In a study by Cambridge University, it was discovered that people who smoke daily were placed at modest risk of developing depression. It should be noted that this risk isn’t necessarily caused by cannabis itself. Rather, it depends on how the user goes about their smoking habit.

For example, there are some people whose lives will be highly affected. These people will make bad decisions that correlate with their marijuana habit such as dropping out of school or going unemployed. It’s the connection between poor life choices and weed that can prompt depression.

Likewise, anxiety is a difficult subject as not everyone feels the same way. Some will try to assure you that cannabis helps them relax and relieves much of their anxiety…while others assert they feel an overwhelming anxiety or paranoia when they get stoned.

BMC Psychiatry assembled 31 different researches to look into the matter. Their conclusion was that marijuana caused little risk for developing anxiety. However, the researchers weren’t denying that cannabis could cause anxiety when the user’s intoxicated. There problem was simply a lack of evidence.

Pre-Existing Conditions

The studies mentioned above inform us that cannabis doesn’t seem to inflict depression or anxiety as it can impose schizophrenia. But they don’t advise us on whether marijuana does harm to people already suffering from mental health issues.

With a collection of data between the years of 2001 to 2002 and 2004 to 2005, a study was made looking into this matter. The research found that there are a variety of factors which play into how a person suffering from mental health will react to THC. These include:

1. Demographic status.
2. Living environment.
3. Family genetics.

When Should Weed Use Become a Concern?

When comparing substances, cannabis isn’t necessarily the most addictive or threatening. That’s not to say people can’t develop an unhealthy dependence. Rather, if someone were to give weed a try, they’re not as likely to fall into an life-altering habit as with other drugs.

Still, addictions will arise with consistent use. And there comes a point in every chronic smokers life when marijuana is an issue. Usually, when it begins to interfere with their personal, social, and professional lives.

In order to know whether a loved one’s or your own smoking habit is a problem, consider the following:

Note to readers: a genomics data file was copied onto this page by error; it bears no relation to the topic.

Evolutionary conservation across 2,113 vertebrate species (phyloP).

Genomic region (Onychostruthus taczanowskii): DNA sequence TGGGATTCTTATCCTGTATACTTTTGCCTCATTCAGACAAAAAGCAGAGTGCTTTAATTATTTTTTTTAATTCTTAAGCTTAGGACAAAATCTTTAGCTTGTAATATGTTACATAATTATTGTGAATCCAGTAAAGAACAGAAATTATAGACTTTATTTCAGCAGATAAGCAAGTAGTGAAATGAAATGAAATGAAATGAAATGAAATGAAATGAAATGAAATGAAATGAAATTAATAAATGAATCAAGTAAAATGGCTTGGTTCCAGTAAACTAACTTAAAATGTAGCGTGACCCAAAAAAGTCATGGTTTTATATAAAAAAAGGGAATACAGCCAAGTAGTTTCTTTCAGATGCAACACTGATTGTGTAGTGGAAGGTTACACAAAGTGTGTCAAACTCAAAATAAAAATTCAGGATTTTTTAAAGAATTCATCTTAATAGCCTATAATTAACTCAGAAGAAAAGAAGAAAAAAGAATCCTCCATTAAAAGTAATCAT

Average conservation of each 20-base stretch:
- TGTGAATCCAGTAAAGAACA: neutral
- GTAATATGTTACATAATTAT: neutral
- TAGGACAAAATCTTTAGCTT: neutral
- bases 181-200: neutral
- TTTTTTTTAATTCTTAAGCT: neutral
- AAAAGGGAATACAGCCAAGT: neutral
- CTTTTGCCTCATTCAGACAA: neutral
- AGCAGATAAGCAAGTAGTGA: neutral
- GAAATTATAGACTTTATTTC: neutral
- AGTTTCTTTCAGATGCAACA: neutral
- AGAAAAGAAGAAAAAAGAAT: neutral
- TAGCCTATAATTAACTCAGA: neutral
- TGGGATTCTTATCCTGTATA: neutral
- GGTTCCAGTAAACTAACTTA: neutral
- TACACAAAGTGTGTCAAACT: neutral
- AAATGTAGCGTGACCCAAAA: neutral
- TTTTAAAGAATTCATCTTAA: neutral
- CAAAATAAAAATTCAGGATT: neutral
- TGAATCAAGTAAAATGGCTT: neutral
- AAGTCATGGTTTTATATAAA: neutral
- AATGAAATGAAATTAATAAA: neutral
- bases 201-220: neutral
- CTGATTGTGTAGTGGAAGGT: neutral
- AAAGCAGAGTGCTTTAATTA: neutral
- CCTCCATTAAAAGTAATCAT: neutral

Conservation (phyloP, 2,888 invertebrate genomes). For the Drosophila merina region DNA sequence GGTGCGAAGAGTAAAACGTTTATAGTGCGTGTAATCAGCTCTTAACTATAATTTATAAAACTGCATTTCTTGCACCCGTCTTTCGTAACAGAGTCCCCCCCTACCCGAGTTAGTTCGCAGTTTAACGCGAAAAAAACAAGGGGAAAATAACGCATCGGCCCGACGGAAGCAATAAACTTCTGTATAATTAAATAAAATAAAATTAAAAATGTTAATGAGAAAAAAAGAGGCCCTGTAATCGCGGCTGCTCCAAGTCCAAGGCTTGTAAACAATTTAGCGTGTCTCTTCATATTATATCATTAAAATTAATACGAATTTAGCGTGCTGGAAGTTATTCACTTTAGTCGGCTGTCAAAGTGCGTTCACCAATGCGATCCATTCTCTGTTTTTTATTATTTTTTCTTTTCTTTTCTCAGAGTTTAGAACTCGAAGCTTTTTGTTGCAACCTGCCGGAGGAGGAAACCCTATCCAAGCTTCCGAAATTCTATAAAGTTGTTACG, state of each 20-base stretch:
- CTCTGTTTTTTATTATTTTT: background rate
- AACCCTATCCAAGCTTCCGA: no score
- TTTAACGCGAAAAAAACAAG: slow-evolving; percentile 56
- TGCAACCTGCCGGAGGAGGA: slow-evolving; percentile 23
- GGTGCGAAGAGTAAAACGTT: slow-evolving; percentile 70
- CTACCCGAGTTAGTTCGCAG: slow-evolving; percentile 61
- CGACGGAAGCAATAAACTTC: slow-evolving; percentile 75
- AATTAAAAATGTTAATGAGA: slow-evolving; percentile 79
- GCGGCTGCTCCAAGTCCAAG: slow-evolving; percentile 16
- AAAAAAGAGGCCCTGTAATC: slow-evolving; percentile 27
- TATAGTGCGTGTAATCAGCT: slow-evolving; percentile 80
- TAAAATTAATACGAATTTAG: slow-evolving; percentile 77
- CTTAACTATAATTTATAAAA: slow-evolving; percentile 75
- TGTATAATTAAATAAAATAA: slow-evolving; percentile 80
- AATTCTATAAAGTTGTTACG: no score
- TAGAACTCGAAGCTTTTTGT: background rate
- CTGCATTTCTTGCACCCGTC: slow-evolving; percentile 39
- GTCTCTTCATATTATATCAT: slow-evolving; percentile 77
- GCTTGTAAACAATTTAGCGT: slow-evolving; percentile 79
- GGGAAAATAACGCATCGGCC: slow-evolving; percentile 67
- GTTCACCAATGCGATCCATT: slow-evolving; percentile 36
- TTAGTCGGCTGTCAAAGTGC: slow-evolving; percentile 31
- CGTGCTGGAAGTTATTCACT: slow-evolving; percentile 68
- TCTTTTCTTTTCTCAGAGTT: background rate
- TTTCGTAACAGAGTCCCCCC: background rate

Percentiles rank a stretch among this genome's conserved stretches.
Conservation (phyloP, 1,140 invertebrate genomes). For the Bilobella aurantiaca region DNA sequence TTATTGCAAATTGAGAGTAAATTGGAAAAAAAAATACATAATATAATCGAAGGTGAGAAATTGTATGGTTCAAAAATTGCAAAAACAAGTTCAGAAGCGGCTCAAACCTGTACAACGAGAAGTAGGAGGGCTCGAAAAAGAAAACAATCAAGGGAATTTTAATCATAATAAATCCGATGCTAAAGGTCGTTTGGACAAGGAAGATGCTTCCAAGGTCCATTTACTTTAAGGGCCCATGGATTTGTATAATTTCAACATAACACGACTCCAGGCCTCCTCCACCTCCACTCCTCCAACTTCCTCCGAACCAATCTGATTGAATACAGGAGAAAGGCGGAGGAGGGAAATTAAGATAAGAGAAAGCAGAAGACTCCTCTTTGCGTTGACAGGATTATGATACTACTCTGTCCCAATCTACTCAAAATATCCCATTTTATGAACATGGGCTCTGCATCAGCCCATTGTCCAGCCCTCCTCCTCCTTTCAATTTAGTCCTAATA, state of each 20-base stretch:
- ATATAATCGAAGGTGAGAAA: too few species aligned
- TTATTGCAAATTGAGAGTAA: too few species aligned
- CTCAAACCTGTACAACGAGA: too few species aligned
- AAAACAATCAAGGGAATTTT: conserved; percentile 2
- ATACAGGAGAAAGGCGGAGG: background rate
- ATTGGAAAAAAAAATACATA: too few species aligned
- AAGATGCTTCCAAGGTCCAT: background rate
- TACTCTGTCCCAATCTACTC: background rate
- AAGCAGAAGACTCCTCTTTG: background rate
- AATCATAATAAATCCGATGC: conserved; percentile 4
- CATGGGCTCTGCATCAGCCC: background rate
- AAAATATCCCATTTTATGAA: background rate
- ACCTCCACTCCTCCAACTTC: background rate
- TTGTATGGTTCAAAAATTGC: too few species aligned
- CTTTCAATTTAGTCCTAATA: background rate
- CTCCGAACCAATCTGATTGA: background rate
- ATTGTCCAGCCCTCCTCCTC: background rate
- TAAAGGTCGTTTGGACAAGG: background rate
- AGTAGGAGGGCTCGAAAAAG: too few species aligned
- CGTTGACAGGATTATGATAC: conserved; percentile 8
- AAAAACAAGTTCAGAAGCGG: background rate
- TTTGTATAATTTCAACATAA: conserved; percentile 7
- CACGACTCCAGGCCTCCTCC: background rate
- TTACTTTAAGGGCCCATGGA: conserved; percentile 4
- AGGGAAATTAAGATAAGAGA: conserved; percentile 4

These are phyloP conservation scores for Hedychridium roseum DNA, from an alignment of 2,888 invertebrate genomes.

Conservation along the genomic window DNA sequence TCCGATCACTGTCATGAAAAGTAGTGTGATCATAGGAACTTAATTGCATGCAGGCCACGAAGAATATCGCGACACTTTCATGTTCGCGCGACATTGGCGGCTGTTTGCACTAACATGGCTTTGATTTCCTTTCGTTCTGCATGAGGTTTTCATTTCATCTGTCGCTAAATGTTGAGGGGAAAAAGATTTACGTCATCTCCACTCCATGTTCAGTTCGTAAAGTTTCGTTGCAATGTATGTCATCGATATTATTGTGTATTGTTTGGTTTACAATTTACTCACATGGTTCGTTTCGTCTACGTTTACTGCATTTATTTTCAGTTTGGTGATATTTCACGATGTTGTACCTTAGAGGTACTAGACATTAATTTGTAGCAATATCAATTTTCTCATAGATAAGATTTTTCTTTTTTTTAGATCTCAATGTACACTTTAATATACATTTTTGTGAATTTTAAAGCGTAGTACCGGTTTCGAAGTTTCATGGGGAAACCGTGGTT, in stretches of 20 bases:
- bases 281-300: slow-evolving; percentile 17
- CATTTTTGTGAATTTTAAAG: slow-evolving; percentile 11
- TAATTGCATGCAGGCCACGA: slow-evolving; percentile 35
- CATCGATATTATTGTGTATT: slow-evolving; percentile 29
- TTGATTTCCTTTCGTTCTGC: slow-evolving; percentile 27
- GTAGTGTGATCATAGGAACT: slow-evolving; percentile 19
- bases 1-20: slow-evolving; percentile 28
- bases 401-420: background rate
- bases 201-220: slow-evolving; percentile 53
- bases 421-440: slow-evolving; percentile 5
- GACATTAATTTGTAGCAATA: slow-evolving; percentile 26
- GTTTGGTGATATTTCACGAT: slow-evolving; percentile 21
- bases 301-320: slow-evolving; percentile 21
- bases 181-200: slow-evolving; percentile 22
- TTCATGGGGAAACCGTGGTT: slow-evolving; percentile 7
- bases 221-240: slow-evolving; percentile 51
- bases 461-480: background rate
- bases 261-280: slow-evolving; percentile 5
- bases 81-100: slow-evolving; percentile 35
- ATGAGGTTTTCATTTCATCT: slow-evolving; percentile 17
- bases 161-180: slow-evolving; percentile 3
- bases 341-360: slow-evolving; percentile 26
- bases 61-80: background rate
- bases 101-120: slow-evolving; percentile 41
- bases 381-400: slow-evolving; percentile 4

• Have you ever felt a strong craving or urge to get high?
  • Have you ever felt a desire to quit, but couldn’t successfully do so?
  • Have you been smoking for a longer amount of time than you originally intended?
  • Has smoking weed affected your performance at work, school, or home?
  • Do you use marijuana in physically threatening circumstances (i.e. driving)?
  • Have you built up a tolerance to its effects and need more in order to feel high?
  • Do you cease to involve yourself in activities you enjoyed before trying cannabis?
  • Has it caused problems with your relationships (spouse, family, friends, boss, etc.)?
  • Have you ever not used for a period of time and felt withdrawal symptoms?
  • Have you continued to smoke weed when you’re aware of negative physical and mental health problems that have arised?

If you or your loved one has experienced two or more of the above signs, then it’s likely a Marijuana (Cannabis) Use Disorder is present. This is when your smoking habit has become an issue in your life and an addiction has developed. The main indicators of any addiction include three main characteristics:

1. Loss of control related to drug use. Smoking more weed, more frequently than planned.
2. Cravings, obsession, and compulsion to use.
3. Being unable to stop on your own, despite negative consequences to home, health, work, or social life.

NOTE HERE: In order to be certain of how you or a loved one has been affected by cannabis use, visit a licensed clinical psychologist, addiction doctor, psychiatrist, or clinical social worker for a proper diagnosis. The following information is intended for research purposes.


The bottom line is that marijuana can be harmful to your mental health, depending on who you are as an individual. Though not everyone who smokes will develop or heighten a mental disorder, the chance is there and shouldn’t be ignored.

Furthermore, people with no history in mental health can still develop a Marijuana (Cannabis) Use Disorder. Weed is addictive and has similar dependent qualities as other substances.

You might be wondering how marijuana is affecting you personally. As already mentioned, the drug works differently within everyone. The research doesn’t give us too many indicates as to how it generally affects an individual’s mental health.

Therefore, you’ll want to speak to either a psychiatrist, counselor, or doctor on the matter. With their advice, you’ll develop a better understanding as to whether the substance is harming you and what next steps you can take.

About the author
Paul James is a mental health and addiction writer. He's spent the last year and a half spreading awareness and knowledge in hopes of ending the stigmas attached to these topics. You can read more on his blog .